Irresponsible Media Misinformation About Lethal Self-Defense Risks Getting People Killed


You will find wildly different opinions on how to deal with trespassers in any bar, cafe, or barbershop. Exodus 22.9 mentions “all manners of trespass”. Unsurprisingly, state laws in the United States regarding trespassing are very different.

One thing is certain: no state will allow deadly force to be used against “simple or “mere” trespass.

You wouldn’t have known that from the media reports pushing partisan narratives. All sides of the political spectrum have a tendency to misrepresent the law in these stories. Such reckless reporting, whether through carelessness or worse, misinforms public in a dangerous way. They may think that they can use deadly force, when in reality, they are not allowed to.

Legal commentators, journalists and advocates of every ideological stripe use horrific confrontations such as the Ralph Yarl shooting or Kaylin Gilis shooting to distort U.S. laws on self-defense, including those relating to defense of property. These narratives claim that the U.S. laws on self-defense and property protection fail to protect the public as a whole because they are infected by a dangerous, selfish “wild west vigilante mentality.”

The deficiencies of such reporting are evident even in a brief primer on the basics of central self-defense, and, by extension, property defense.

Duty to Retrench States. In approximately one-fourth U.S. States, a successful claim for self-defense is not available when the defender could have fled in safety.

States with the “Castle Doctrine” do not allow retreat in your home. According to the “castle theory,” however, even states that fall within the quarter of states requiring safe escape do not require it in the home, workplace, or vehicle.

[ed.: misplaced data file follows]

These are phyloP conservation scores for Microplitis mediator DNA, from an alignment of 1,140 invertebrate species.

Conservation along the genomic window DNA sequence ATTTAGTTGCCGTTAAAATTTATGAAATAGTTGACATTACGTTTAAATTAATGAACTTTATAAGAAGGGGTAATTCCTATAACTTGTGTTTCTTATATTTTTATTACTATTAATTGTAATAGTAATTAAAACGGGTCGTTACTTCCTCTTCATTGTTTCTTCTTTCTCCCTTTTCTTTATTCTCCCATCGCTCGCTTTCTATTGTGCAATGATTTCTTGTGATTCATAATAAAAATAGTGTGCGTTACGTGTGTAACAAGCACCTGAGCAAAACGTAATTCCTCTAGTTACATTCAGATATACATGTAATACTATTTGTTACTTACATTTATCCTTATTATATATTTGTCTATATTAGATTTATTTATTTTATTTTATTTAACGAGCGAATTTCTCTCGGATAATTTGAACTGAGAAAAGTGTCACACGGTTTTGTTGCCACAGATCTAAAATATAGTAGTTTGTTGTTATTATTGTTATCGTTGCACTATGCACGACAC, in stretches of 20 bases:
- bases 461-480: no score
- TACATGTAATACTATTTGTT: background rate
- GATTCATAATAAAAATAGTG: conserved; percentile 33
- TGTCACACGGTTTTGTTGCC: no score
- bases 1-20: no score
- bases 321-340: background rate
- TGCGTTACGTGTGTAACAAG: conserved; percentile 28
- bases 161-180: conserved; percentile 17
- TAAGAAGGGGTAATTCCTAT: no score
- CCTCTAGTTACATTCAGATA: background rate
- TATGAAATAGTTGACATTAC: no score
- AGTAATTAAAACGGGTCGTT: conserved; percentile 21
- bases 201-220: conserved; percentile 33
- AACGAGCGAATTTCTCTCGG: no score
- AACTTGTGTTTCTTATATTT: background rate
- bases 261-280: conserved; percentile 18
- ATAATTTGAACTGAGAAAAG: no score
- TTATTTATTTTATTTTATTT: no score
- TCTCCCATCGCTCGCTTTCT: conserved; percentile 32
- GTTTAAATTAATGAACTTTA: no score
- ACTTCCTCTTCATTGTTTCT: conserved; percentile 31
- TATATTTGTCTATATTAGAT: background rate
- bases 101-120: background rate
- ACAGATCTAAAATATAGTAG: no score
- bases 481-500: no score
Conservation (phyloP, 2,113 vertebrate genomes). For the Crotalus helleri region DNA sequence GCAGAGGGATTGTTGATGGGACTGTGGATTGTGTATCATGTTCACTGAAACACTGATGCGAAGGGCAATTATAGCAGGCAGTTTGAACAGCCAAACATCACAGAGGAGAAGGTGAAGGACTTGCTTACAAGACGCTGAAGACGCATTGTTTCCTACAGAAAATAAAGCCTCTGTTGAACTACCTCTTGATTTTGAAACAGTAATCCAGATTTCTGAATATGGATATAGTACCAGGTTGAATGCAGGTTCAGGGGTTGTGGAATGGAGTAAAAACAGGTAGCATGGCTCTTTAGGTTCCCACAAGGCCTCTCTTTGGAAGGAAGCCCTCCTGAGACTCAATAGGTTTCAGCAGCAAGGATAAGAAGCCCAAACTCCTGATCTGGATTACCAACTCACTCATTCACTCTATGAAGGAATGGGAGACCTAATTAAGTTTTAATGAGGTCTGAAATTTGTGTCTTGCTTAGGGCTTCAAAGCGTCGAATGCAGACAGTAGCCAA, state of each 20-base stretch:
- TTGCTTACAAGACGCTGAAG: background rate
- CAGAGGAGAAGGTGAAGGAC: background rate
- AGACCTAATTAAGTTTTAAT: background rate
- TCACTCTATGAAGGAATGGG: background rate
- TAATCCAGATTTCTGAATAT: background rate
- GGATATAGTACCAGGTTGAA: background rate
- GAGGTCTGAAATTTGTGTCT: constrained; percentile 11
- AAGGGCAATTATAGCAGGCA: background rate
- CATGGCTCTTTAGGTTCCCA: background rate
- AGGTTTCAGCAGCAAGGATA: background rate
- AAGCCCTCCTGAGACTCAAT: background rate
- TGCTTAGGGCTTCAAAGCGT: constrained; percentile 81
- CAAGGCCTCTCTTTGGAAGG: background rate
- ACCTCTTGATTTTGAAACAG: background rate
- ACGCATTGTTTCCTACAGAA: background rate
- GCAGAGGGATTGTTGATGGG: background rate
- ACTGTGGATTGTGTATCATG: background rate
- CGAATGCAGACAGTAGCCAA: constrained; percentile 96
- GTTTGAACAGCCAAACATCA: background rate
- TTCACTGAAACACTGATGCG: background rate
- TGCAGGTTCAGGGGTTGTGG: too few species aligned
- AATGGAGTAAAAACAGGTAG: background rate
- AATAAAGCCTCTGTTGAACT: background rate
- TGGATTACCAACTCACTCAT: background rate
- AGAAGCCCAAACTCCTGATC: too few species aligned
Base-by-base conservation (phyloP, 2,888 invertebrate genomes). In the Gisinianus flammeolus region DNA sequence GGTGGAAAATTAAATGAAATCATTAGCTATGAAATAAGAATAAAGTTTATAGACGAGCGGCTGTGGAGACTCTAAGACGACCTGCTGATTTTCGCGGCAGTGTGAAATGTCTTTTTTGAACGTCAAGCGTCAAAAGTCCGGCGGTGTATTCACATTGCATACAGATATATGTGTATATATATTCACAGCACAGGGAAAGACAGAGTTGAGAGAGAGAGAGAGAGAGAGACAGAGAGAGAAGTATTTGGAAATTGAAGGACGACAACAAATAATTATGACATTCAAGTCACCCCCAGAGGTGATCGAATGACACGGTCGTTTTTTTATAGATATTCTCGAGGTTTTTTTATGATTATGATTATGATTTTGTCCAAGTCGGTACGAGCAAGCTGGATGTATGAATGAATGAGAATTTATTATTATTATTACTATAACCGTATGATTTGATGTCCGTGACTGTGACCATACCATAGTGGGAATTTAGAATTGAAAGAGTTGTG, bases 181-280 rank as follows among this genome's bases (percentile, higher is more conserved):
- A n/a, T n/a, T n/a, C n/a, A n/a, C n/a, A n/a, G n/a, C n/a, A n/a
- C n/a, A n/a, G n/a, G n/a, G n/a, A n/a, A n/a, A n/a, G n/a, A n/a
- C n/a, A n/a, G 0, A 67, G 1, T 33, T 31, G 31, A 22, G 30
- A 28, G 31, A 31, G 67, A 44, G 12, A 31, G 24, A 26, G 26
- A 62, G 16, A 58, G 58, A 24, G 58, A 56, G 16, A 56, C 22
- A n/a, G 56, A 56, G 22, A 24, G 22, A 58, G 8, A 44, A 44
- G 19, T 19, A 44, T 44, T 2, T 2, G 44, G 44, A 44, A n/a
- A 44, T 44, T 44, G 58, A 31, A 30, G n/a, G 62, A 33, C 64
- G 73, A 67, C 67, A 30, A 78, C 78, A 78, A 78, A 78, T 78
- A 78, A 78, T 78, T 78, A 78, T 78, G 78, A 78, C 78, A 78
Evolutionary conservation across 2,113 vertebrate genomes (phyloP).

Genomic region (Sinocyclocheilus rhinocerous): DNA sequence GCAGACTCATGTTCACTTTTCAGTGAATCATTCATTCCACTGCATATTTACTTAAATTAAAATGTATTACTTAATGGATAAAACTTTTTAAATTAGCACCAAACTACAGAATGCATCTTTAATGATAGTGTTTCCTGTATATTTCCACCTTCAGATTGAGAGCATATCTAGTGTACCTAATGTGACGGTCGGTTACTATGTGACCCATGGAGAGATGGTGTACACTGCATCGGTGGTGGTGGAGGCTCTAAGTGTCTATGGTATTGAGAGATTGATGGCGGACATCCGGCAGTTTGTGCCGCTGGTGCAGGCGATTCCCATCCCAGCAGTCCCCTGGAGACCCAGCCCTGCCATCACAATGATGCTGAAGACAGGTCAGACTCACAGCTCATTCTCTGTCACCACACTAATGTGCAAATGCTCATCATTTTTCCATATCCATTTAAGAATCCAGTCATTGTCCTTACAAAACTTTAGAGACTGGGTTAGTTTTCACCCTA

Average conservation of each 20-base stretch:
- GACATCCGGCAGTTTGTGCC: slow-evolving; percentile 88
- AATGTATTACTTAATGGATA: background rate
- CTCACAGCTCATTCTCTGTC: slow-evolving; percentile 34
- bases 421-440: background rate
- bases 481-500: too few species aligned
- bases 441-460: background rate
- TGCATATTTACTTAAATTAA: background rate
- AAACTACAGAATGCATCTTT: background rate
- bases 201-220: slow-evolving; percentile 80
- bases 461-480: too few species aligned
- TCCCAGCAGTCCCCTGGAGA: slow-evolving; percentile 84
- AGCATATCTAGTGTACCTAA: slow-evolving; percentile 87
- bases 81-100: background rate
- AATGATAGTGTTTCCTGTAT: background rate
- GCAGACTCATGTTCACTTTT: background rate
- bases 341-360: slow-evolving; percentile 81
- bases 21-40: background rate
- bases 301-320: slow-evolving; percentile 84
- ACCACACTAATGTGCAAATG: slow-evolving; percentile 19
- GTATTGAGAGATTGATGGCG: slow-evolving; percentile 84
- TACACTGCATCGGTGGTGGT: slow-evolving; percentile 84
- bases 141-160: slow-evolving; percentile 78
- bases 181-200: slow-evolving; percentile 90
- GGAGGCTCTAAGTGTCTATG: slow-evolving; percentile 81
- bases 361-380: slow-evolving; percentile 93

States that “Stand Your Ground” do not allow for a safe retreat anywhere. There are still some states that, although they may be called “stand your grounds” states, don’t impose any duty to retreat safely, no matter where an attack takes place (my request for a mandatory safe retreat under certain circumstances can be found here).

How do these U.S. foundational legal principles, that many legal commentators will be surprised to find are in line international norms, relate the the right to use lethal force to stop an trespass.

In the United States of America, the use of deadly force can only be justified if the defender believes that it is necessary to avoid imminent (1) death, (2) serious bodily harm such as permanent disfigurement or loss of function, or any other serious bodily injury, or (3) certain serious crimes/forcible felonies such as kidnappings, arson or rapes, burglaries or robberies.

This list of situations that justify deadly force does not include “Prevent imminent or continuing simple trespass”, or any other similar phrase.

In general, a “simple” or’mere’ trespasser is present on real estate without the owner consent. Property owners are only allowed to use “reasonable” force to remove trespassers. No state considers the use of deadly force as “reasonable”.

A property owner cannot kill someone intentionally to stop a simple/mere intrusion (instead of, for instance, stopping the attacker from committing serious crimes such as those mentioned above). This is the law in all states.

As I have said in the past, spreading false caricatures about the purported “exceptionalism of the U.S. Self-Defense Law” for political or persuasive reasons exposes the public unjustifiably to real dangers. This misinformation, for example, is at least partially responsible for the fact that so many people think it is legal to use deadly force to remove trespassers who pose no threat but refuse to leave property.

To do their job better, those who are charged with informing us of our laws should first educate themselves. If we don’t, distractions that can be avoided will continue to impede rational discussion on key issues of public policy, such as gun control and the role of defensive forces in our society.